The reason: the True Italian Food Festival is in town and is bringing lots of amazing restaurants together in one big food event. The idea is to offer a special regional dish with a drink for only 7 EUR. Very convenient for shy foodies who usually might not try the craziest thing on the menu.
Today the festival hits off and goes on until Sunday. Check here for the list of participating restaurants and go on a food adventure with your friends and lovers.
photo: Andrej Russkovskij
The fashion industry is believed to be one of the most toxic businesses for our environment. Billions of clothes are produced every year and in the process, lots of chemicals and dirt gets thrown into our rivers and oceans. But the saddest part is: most of it will maybe only last one or two seasons before it gets thrown into the garbage bin, and a large portion of the produced clothes that was never sold will get destroyed without having ever been worn. This is the shocking truth that everybody knows but everybody also wants to ignore when it comes to their personal needs.
This is not the case for Hanna and Julia. The two Berlin-based designers and Yoga lovers saw an important opportunity in clothes waste to make a difference with an amazing idea: Why not use the strong fabric of old jeans to create new bags for your yoga mat?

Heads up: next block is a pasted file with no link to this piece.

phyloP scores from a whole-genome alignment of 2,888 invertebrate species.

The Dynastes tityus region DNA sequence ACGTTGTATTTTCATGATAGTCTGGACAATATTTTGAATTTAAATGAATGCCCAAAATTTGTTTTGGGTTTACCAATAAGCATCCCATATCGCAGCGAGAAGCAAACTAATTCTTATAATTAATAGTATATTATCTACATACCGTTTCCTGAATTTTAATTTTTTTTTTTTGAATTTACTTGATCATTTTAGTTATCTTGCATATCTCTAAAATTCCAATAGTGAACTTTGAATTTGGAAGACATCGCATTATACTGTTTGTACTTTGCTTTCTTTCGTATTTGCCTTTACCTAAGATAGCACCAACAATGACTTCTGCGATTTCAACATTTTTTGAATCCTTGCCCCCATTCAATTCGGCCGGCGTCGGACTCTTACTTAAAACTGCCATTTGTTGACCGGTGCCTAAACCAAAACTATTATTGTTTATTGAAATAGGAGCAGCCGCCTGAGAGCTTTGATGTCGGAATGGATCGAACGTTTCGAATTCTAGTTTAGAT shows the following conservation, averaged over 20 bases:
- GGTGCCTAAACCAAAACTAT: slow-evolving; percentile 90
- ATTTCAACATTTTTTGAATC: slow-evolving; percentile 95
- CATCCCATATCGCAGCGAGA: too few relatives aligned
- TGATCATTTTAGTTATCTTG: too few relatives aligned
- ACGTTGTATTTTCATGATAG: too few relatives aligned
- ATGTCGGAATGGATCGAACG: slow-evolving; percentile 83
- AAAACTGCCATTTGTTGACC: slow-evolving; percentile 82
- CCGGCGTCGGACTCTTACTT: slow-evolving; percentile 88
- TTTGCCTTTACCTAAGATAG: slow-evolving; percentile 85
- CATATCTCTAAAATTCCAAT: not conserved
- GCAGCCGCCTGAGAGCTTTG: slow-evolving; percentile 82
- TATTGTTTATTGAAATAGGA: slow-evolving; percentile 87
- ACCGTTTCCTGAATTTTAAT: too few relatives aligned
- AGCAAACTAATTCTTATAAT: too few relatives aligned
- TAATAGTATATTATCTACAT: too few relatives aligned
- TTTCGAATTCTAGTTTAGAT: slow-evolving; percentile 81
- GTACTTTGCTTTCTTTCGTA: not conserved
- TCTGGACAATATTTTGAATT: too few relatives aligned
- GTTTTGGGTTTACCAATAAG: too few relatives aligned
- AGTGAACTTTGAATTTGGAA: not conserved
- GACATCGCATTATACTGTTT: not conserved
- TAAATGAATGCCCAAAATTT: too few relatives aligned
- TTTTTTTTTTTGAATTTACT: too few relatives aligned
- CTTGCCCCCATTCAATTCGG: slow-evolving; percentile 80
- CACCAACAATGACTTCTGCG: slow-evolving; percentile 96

With this concept, they created the brand Dzaino which is nowadays making more products beyond their signature yoga bags. For their crowdfunding campaign, they asked me and other Berlin-based people why sustainable local design is so important and why it’s worth supporting. I think the most important part of this projects is to show that in cities like Berlin alternative concepts of multinational brands are tested and can become a reality. A reality that we really need to save our planet. Check out their video and pics of the campaign below and support them here.
The new season of Staatsballett Berlin just started last Friday with the premiere of Celis/Eyal. The last names of the two choreographers contributing to this evening of contemporary dance form the title of a very diverse dance-performance.
The Belgian choreographer Stijn Celis created a piece called Your Passion is Pure Joy to Me about many little love stories. Playful and approachable this piece never loses the emotional connection with the audience. With this start, the work of Sharon Eyal and Gai Behar feels like an antagonism to the previous. It takes the viewer to an abstract world where intensity is marking every gesture and every decision. The two pieces are presented in this particular combination for the first time here in Berlin.